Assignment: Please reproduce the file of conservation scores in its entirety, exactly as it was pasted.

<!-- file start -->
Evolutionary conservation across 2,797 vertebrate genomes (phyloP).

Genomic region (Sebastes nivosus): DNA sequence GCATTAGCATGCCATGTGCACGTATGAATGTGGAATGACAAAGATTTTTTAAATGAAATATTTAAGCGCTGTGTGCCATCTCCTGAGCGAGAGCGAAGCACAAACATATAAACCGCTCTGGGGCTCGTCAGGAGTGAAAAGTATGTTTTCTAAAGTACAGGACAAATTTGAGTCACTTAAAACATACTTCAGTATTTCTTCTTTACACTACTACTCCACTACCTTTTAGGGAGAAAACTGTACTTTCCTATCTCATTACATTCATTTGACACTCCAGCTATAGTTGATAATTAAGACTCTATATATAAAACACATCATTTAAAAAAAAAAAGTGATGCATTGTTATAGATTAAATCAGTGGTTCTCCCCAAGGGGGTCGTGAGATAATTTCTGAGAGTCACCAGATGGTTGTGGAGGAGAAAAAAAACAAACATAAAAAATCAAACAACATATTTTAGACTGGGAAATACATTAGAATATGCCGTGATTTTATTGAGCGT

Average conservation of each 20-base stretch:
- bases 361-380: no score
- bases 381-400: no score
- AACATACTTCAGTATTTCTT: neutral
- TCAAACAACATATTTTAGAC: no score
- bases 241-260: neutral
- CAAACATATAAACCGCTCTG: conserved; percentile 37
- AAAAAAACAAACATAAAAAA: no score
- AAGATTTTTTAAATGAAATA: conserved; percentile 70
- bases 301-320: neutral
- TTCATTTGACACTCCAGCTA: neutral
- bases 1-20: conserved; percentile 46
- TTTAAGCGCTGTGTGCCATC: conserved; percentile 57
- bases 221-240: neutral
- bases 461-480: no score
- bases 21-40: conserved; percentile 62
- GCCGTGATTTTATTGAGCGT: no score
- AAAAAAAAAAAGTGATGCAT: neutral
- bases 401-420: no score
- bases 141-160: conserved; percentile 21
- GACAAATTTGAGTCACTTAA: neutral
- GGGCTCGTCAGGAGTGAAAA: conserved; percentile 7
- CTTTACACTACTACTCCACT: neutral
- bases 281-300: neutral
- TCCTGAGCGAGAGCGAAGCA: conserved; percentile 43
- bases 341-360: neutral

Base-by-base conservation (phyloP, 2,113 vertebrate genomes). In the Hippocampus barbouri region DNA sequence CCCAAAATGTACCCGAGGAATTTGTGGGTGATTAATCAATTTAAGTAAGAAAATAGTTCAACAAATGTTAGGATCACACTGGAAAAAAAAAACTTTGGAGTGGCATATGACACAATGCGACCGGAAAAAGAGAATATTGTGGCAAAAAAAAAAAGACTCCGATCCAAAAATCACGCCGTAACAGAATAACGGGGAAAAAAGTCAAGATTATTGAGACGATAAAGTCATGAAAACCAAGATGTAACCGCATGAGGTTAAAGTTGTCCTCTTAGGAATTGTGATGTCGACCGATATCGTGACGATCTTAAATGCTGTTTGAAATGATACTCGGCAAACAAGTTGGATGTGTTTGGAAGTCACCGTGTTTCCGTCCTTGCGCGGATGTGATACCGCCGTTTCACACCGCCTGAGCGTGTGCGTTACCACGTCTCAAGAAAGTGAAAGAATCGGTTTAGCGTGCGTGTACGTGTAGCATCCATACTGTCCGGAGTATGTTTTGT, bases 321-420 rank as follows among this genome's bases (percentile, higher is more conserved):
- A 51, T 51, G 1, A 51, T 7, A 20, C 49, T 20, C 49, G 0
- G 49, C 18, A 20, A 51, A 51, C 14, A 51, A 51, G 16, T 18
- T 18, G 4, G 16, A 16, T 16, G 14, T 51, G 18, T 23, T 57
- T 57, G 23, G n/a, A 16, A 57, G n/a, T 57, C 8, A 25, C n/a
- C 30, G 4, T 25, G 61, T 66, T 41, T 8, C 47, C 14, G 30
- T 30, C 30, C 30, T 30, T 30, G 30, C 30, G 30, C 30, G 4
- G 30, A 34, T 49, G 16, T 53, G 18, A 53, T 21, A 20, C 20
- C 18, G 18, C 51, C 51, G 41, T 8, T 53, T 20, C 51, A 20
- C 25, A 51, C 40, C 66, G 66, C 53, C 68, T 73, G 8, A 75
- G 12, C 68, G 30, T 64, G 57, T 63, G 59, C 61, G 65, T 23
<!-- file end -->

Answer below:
Evolutionary conservation across 2,797 vertebrate genomes (phyloP).

Genomic region (Sebastes nivosus): DNA sequence GCATTAGCATGCCATGTGCACGTATGAATGTGGAATGACAAAGATTTTTTAAATGAAATATTTAAGCGCTGTGTGCCATCTCCTGAGCGAGAGCGAAGCACAAACATATAAACCGCTCTGGGGCTCGTCAGGAGTGAAAAGTATGTTTTCTAAAGTACAGGACAAATTTGAGTCACTTAAAACATACTTCAGTATTTCTTCTTTACACTACTACTCCACTACCTTTTAGGGAGAAAACTGTACTTTCCTATCTCATTACATTCATTTGACACTCCAGCTATAGTTGATAATTAAGACTCTATATATAAAACACATCATTTAAAAAAAAAAAGTGATGCATTGTTATAGATTAAATCAGTGGTTCTCCCCAAGGGGGTCGTGAGATAATTTCTGAGAGTCACCAGATGGTTGTGGAGGAGAAAAAAAACAAACATAAAAAATCAAACAACATATTTTAGACTGGGAAATACATTAGAATATGCCGTGATTTTATTGAGCGT

Average conservation of each 20-base stretch:
- bases 361-380: no score
- bases 381-400: no score
- AACATACTTCAGTATTTCTT: neutral
- TCAAACAACATATTTTAGAC: no score
- bases 241-260: neutral
- CAAACATATAAACCGCTCTG: conserved; percentile 37
- AAAAAAACAAACATAAAAAA: no score
- AAGATTTTTTAAATGAAATA: conserved; percentile 70
- bases 301-320: neutral
- TTCATTTGACACTCCAGCTA: neutral
- bases 1-20: conserved; percentile 46
- TTTAAGCGCTGTGTGCCATC: conserved; percentile 57
- bases 221-240: neutral
- bases 461-480: no score
- bases 21-40: conserved; percentile 62
- GCCGTGATTTTATTGAGCGT: no score
- AAAAAAAAAAAGTGATGCAT: neutral
- bases 401-420: no score
- bases 141-160: conserved; percentile 21
- GACAAATTTGAGTCACTTAA: neutral
- GGGCTCGTCAGGAGTGAAAA: conserved; percentile 7
- CTTTACACTACTACTCCACT: neutral
- bases 281-300: neutral
- TCCTGAGCGAGAGCGAAGCA: conserved; percentile 43
- bases 341-360: neutral

Base-by-base conservation (phyloP, 2,113 vertebrate genomes). In the Hippocampus barbouri region DNA sequence CCCAAAATGTACCCGAGGAATTTGTGGGTGATTAATCAATTTAAGTAAGAAAATAGTTCAACAAATGTTAGGATCACACTGGAAAAAAAAAACTTTGGAGTGGCATATGACACAATGCGACCGGAAAAAGAGAATATTGTGGCAAAAAAAAAAAGACTCCGATCCAAAAATCACGCCGTAACAGAATAACGGGGAAAAAAGTCAAGATTATTGAGACGATAAAGTCATGAAAACCAAGATGTAACCGCATGAGGTTAAAGTTGTCCTCTTAGGAATTGTGATGTCGACCGATATCGTGACGATCTTAAATGCTGTTTGAAATGATACTCGGCAAACAAGTTGGATGTGTTTGGAAGTCACCGTGTTTCCGTCCTTGCGCGGATGTGATACCGCCGTTTCACACCGCCTGAGCGTGTGCGTTACCACGTCTCAAGAAAGTGAAAGAATCGGTTTAGCGTGCGTGTACGTGTAGCATCCATACTGTCCGGAGTATGTTTTGT, bases 321-420 rank as follows among this genome's bases (percentile, higher is more conserved):
- A 51, T 51, G 1, A 51, T 7, A 20, C 49, T 20, C 49, G 0
- G 49, C 18, A 20, A 51, A 51, C 14, A 51, A 51, G 16, T 18
- T 18, G 4, G 16, A 16, T 16, G 14, T 51, G 18, T 23, T 57
- T 57, G 23, G n/a, A 16, A 57, G n/a, T 57, C 8, A 25, C n/a
- C 30, G 4, T 25, G 61, T 66, T 41, T 8, C 47, C 14, G 30
- T 30, C 30, C 30, T 30, T 30, G 30, C 30, G 30, C 30, G 4
- G 30, A 34, T 49, G 16, T 53, G 18, A 53, T 21, A 20, C 20
- C 18, G 18, C 51, C 51, G 41, T 8, T 53, T 20, C 51, A 20
- C 25, A 51, C 40, C 66, G 66, C 53, C 68, T 73, G 8, A 75
- G 12, C 68, G 30, T 64, G 57, T 63, G 59, C 61, G 65, T 23